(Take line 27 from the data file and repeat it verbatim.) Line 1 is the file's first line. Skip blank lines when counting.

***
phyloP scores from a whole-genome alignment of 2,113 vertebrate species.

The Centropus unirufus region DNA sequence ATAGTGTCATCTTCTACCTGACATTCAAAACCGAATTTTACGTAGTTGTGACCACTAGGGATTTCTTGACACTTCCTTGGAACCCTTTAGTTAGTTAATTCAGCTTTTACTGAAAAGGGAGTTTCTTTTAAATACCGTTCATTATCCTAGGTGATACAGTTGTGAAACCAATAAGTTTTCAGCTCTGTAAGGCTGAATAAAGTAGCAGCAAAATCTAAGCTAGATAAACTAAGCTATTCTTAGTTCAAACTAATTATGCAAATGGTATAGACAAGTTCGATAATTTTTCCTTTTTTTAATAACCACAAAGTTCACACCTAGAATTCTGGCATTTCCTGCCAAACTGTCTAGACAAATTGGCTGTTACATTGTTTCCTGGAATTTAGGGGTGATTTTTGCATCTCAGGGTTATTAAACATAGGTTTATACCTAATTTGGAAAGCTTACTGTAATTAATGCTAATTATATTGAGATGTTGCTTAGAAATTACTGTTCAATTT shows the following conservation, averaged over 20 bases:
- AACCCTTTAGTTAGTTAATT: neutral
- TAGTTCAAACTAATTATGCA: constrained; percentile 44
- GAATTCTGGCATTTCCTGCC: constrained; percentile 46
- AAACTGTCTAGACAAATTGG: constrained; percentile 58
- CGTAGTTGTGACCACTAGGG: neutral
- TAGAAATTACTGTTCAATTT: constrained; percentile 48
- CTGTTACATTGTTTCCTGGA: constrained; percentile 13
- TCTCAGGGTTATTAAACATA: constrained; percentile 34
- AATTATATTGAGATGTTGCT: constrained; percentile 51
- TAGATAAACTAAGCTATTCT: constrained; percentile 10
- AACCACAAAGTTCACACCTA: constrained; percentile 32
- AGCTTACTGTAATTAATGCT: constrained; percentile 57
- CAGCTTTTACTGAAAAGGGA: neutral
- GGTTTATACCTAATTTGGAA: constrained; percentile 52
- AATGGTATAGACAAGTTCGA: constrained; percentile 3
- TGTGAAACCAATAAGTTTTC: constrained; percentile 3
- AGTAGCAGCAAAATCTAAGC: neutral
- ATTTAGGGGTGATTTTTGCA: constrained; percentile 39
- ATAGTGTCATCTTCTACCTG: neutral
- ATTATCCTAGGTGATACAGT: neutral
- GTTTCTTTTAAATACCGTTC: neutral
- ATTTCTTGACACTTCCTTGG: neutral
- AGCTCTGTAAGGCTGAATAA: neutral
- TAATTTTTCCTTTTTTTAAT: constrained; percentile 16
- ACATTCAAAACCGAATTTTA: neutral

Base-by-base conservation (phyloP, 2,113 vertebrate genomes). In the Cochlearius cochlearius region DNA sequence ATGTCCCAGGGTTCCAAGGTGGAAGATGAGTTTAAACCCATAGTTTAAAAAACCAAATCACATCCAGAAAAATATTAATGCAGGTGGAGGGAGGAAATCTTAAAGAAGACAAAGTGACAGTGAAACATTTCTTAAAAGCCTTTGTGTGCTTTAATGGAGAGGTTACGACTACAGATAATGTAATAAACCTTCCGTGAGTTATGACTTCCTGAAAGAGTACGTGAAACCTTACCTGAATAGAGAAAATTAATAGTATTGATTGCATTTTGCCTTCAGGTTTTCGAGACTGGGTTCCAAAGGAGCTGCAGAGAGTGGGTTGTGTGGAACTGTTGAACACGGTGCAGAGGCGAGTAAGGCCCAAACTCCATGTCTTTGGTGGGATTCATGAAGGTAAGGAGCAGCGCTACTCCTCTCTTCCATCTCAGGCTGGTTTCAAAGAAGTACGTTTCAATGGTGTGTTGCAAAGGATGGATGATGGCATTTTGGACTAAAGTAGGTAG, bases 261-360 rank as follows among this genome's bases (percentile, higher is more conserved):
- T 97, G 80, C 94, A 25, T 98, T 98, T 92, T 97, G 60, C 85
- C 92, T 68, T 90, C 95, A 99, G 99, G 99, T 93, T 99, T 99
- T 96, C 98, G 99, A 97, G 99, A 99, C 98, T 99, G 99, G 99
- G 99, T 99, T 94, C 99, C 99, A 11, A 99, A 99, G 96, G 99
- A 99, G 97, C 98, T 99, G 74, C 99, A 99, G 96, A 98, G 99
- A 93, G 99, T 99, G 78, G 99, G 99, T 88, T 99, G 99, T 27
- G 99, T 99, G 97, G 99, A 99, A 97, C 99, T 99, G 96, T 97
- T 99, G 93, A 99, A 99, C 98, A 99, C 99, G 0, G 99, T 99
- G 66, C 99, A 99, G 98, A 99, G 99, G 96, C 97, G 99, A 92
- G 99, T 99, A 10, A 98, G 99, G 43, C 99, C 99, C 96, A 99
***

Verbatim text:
- ACATTCAAAACCGAATTTTA: neutral